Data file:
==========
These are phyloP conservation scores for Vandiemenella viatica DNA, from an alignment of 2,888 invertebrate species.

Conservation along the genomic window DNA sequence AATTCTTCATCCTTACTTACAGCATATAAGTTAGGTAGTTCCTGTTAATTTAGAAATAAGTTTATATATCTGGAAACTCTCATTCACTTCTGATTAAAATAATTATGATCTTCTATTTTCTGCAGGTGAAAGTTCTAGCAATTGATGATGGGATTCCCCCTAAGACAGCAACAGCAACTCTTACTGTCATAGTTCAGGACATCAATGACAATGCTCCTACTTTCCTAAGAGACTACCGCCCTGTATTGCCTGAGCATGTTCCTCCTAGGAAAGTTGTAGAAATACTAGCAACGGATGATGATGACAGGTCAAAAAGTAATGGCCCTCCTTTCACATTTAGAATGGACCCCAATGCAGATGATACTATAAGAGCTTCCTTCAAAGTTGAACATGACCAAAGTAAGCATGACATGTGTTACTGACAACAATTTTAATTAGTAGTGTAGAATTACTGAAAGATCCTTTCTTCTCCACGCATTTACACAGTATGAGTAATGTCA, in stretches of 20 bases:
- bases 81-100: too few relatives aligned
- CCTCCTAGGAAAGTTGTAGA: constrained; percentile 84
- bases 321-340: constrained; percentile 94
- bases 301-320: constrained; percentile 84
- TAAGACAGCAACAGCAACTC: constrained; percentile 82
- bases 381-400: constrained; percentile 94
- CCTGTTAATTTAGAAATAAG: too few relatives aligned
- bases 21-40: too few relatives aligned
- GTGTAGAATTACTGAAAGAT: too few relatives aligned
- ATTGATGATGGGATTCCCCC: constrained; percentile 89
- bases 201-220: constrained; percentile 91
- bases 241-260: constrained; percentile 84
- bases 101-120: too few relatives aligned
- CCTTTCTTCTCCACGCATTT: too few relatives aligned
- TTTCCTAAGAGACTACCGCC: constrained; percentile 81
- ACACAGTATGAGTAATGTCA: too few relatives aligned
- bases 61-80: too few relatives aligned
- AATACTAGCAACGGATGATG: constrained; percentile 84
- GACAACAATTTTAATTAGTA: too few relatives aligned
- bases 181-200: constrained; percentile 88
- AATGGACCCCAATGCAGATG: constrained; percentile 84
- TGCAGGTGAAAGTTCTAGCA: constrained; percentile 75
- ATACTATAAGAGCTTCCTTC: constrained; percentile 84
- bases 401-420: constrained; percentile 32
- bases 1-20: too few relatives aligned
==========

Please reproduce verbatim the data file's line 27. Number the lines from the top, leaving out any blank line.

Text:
- bases 1-20: too few relatives aligned